Wednesday 24 January 2018

UN body calls on Government to end discrimination against children on religious grounds

Children from non-religious families are still being “discriminated against” in Irish schools, it has been claimed.
Children from non-religious families are still being “discriminated against” in Irish schools, it has been claimed.

Katherine Donnelly Education Editor

A UN body on children’s rights has called on the Government to take urgent action to end the way Irish schools can discriminate against children on religious grounds.

The UN Committee on the Rights of the Child (UNCRC) said there was a need for “concrete measures” to increase the number of non-denominational or multi-denominational schools and to change the law to eliminate discrimination in school admissions.

A report from the  committee published today also calls for reform of the Leaving Certificate  “with a view to reducing the stress caused to children, as  well as a raft of other changes in areas including education, health and  civil rights.

The recommendations on religion will add to pressure on the next Government to address the dominant role of the Catholic Church in Irish education.

The Catholic Church runs more than nine in 10 primary schools  and the law allows them to prioritise admissions in a way that will “protect their ethos”  -  most evident  in the way they give priority to children who have been baptised 

The Government is already facing a groundswell of demand for an end to the so-called “baptism rule” and  it has become  an election issue.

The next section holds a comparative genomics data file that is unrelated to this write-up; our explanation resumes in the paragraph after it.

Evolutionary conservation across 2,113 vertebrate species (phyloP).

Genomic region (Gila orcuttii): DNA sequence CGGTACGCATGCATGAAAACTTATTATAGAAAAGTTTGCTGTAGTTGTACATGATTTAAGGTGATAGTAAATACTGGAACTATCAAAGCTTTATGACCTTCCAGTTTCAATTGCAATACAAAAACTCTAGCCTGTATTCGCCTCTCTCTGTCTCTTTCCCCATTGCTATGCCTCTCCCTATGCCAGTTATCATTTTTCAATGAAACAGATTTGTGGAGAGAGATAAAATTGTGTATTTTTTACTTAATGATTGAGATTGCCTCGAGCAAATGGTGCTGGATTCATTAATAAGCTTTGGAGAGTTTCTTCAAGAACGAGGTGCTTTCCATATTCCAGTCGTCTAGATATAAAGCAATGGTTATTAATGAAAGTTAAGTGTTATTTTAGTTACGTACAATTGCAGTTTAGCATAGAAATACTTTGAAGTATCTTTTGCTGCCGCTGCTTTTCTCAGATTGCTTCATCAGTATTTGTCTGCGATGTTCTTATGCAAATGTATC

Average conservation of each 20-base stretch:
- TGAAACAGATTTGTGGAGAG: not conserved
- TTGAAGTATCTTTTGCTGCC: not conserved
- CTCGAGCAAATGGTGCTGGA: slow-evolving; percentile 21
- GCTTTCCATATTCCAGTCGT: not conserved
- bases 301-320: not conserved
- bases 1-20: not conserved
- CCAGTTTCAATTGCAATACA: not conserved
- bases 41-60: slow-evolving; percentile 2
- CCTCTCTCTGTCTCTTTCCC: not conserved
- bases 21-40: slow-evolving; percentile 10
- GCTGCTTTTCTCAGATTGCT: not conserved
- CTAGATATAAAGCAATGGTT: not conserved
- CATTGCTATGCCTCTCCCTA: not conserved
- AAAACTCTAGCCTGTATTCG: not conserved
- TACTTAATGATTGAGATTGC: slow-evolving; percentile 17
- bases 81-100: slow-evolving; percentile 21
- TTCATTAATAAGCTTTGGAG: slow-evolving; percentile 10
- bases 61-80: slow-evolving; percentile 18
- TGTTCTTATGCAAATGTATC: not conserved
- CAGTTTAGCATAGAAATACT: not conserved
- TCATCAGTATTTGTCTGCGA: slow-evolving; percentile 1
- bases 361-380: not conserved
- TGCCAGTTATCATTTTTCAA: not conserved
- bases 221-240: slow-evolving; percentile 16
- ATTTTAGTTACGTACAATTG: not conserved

Groups advocating change say  there is no place for it in modern, multi-cultural Ireland, and that it leaves many parents unable to enrol their children in the nearest primary school if they haven’t been baptised.

There is  also anecdotal evidence that many parents, who are not  practising Catholics, baptise their children solely for the purpose of gaining entry  to their local school.

The UNCRC report is one of a series addressing issues concerning the rights of children. The last one relating to Ireland was published in 2006.

The report welcomes a  range of measures  taken in Ireland in recent years for the benefit of children, but  expresses concern that Irish schools “continue to practise discriminatory admissions policies on the basis of the child’s religion”.

It is also critical that children “are not ensured the right to effectively opt-out of religious classes and access appropriate alternatives to such classes.”

 The UNCRC  report  follows a recent public hearing attended by Children’s Minister James Reilly.

Welcoming the findings in relation to religion and schools, April Duff, Chairperson of Education Equality, said “the status quo is unsustainable. Many parents who are non-religious, or who practice minority religions, are unable to get their children into local schools and immediate action is needed by the incoming government to address this pressing human rights issue.”

EQUATE  is another group advocating for change and its executive director Michael Baron said “once again a UN Committee is recommending to the Irish Government that serious reform is needed in how our schools operate and I believe that the time has come for them to do something about it.”

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